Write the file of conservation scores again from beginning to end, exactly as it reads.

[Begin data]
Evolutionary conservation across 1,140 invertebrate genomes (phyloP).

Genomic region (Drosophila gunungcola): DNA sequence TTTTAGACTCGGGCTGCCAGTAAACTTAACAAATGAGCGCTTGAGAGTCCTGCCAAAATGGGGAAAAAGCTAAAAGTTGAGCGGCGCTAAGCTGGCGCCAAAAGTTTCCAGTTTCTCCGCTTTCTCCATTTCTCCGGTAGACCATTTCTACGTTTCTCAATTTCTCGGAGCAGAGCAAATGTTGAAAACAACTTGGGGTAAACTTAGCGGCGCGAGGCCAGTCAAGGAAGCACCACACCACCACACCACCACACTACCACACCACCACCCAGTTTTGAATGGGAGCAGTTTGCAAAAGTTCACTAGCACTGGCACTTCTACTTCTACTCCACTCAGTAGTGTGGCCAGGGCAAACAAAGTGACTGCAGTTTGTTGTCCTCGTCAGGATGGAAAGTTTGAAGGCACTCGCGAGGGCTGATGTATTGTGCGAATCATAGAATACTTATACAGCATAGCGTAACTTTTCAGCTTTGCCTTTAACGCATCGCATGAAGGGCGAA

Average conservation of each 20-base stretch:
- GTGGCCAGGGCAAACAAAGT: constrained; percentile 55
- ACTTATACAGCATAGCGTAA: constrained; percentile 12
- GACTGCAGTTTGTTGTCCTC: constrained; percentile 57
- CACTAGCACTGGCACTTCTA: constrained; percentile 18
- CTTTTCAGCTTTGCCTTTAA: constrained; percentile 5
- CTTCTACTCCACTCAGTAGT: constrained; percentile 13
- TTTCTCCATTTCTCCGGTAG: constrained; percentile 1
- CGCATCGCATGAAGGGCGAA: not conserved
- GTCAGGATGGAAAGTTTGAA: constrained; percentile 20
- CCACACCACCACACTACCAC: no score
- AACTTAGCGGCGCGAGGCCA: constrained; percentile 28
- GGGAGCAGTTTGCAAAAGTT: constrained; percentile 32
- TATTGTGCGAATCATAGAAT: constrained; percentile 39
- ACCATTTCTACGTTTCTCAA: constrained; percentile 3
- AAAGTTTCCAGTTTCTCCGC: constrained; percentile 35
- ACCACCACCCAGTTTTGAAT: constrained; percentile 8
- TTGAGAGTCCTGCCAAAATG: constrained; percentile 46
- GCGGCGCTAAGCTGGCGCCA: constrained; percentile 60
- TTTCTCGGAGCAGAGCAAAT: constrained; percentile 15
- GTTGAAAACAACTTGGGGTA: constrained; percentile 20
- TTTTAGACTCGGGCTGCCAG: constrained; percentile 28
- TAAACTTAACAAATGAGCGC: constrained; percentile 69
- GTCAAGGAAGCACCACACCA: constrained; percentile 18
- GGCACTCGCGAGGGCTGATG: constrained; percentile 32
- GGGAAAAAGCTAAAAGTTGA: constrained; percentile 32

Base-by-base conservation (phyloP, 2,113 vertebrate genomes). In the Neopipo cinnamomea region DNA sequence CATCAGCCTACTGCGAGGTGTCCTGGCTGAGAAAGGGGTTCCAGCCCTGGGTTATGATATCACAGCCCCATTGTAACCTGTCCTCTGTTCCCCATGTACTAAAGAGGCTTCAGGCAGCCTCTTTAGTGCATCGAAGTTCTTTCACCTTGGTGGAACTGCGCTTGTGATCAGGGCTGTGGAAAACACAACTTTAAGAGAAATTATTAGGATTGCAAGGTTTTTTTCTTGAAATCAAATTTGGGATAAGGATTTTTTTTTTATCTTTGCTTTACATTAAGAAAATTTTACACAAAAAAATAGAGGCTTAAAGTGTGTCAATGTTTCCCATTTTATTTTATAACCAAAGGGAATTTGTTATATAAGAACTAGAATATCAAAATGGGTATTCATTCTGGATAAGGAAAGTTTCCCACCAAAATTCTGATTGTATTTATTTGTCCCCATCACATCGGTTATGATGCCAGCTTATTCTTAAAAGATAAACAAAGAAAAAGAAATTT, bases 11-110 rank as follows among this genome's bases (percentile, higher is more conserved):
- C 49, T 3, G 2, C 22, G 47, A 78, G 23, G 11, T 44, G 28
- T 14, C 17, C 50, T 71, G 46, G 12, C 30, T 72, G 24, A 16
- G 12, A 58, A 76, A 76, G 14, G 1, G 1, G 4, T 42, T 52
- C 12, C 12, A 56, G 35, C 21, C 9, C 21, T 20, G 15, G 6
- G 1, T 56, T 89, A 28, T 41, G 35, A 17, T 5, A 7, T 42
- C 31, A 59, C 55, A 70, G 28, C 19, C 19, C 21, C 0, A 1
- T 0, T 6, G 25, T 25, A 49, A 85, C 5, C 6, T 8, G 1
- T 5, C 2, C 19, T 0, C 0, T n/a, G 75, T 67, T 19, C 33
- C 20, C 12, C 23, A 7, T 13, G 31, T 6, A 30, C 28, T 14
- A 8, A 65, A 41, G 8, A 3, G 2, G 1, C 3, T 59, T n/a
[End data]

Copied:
Evolutionary conservation across 1,140 invertebrate genomes (phyloP).

Genomic region (Drosophila gunungcola): DNA sequence TTTTAGACTCGGGCTGCCAGTAAACTTAACAAATGAGCGCTTGAGAGTCCTGCCAAAATGGGGAAAAAGCTAAAAGTTGAGCGGCGCTAAGCTGGCGCCAAAAGTTTCCAGTTTCTCCGCTTTCTCCATTTCTCCGGTAGACCATTTCTACGTTTCTCAATTTCTCGGAGCAGAGCAAATGTTGAAAACAACTTGGGGTAAACTTAGCGGCGCGAGGCCAGTCAAGGAAGCACCACACCACCACACCACCACACTACCACACCACCACCCAGTTTTGAATGGGAGCAGTTTGCAAAAGTTCACTAGCACTGGCACTTCTACTTCTACTCCACTCAGTAGTGTGGCCAGGGCAAACAAAGTGACTGCAGTTTGTTGTCCTCGTCAGGATGGAAAGTTTGAAGGCACTCGCGAGGGCTGATGTATTGTGCGAATCATAGAATACTTATACAGCATAGCGTAACTTTTCAGCTTTGCCTTTAACGCATCGCATGAAGGGCGAA

Average conservation of each 20-base stretch:
- GTGGCCAGGGCAAACAAAGT: constrained; percentile 55
- ACTTATACAGCATAGCGTAA: constrained; percentile 12
- GACTGCAGTTTGTTGTCCTC: constrained; percentile 57
- CACTAGCACTGGCACTTCTA: constrained; percentile 18
- CTTTTCAGCTTTGCCTTTAA: constrained; percentile 5
- CTTCTACTCCACTCAGTAGT: constrained; percentile 13
- TTTCTCCATTTCTCCGGTAG: constrained; percentile 1
- CGCATCGCATGAAGGGCGAA: not conserved
- GTCAGGATGGAAAGTTTGAA: constrained; percentile 20
- CCACACCACCACACTACCAC: no score
- AACTTAGCGGCGCGAGGCCA: constrained; percentile 28
- GGGAGCAGTTTGCAAAAGTT: constrained; percentile 32
- TATTGTGCGAATCATAGAAT: constrained; percentile 39
- ACCATTTCTACGTTTCTCAA: constrained; percentile 3
- AAAGTTTCCAGTTTCTCCGC: constrained; percentile 35
- ACCACCACCCAGTTTTGAAT: constrained; percentile 8
- TTGAGAGTCCTGCCAAAATG: constrained; percentile 46
- GCGGCGCTAAGCTGGCGCCA: constrained; percentile 60
- TTTCTCGGAGCAGAGCAAAT: constrained; percentile 15
- GTTGAAAACAACTTGGGGTA: constrained; percentile 20
- TTTTAGACTCGGGCTGCCAG: constrained; percentile 28
- TAAACTTAACAAATGAGCGC: constrained; percentile 69
- GTCAAGGAAGCACCACACCA: constrained; percentile 18
- GGCACTCGCGAGGGCTGATG: constrained; percentile 32
- GGGAAAAAGCTAAAAGTTGA: constrained; percentile 32

Base-by-base conservation (phyloP, 2,113 vertebrate genomes). In the Neopipo cinnamomea region DNA sequence CATCAGCCTACTGCGAGGTGTCCTGGCTGAGAAAGGGGTTCCAGCCCTGGGTTATGATATCACAGCCCCATTGTAACCTGTCCTCTGTTCCCCATGTACTAAAGAGGCTTCAGGCAGCCTCTTTAGTGCATCGAAGTTCTTTCACCTTGGTGGAACTGCGCTTGTGATCAGGGCTGTGGAAAACACAACTTTAAGAGAAATTATTAGGATTGCAAGGTTTTTTTCTTGAAATCAAATTTGGGATAAGGATTTTTTTTTTATCTTTGCTTTACATTAAGAAAATTTTACACAAAAAAATAGAGGCTTAAAGTGTGTCAATGTTTCCCATTTTATTTTATAACCAAAGGGAATTTGTTATATAAGAACTAGAATATCAAAATGGGTATTCATTCTGGATAAGGAAAGTTTCCCACCAAAATTCTGATTGTATTTATTTGTCCCCATCACATCGGTTATGATGCCAGCTTATTCTTAAAAGATAAACAAAGAAAAAGAAATTT, bases 11-110 rank as follows among this genome's bases (percentile, higher is more conserved):
- C 49, T 3, G 2, C 22, G 47, A 78, G 23, G 11, T 44, G 28
- T 14, C 17, C 50, T 71, G 46, G 12, C 30, T 72, G 24, A 16
- G 12, A 58, A 76, A 76, G 14, G 1, G 1, G 4, T 42, T 52
- C 12, C 12, A 56, G 35, C 21, C 9, C 21, T 20, G 15, G 6
- G 1, T 56, T 89, A 28, T 41, G 35, A 17, T 5, A 7, T 42
- C 31, A 59, C 55, A 70, G 28, C 19, C 19, C 21, C 0, A 1
- T 0, T 6, G 25, T 25, A 49, A 85, C 5, C 6, T 8, G 1
- T 5, C 2, C 19, T 0, C 0, T n/a, G 75, T 67, T 19, C 33
- C 20, C 12, C 23, A 7, T 13, G 31, T 6, A 30, C 28, T 14
- A 8, A 65, A 41, G 8, A 3, G 2, G 1, C 3, T 59, T n/a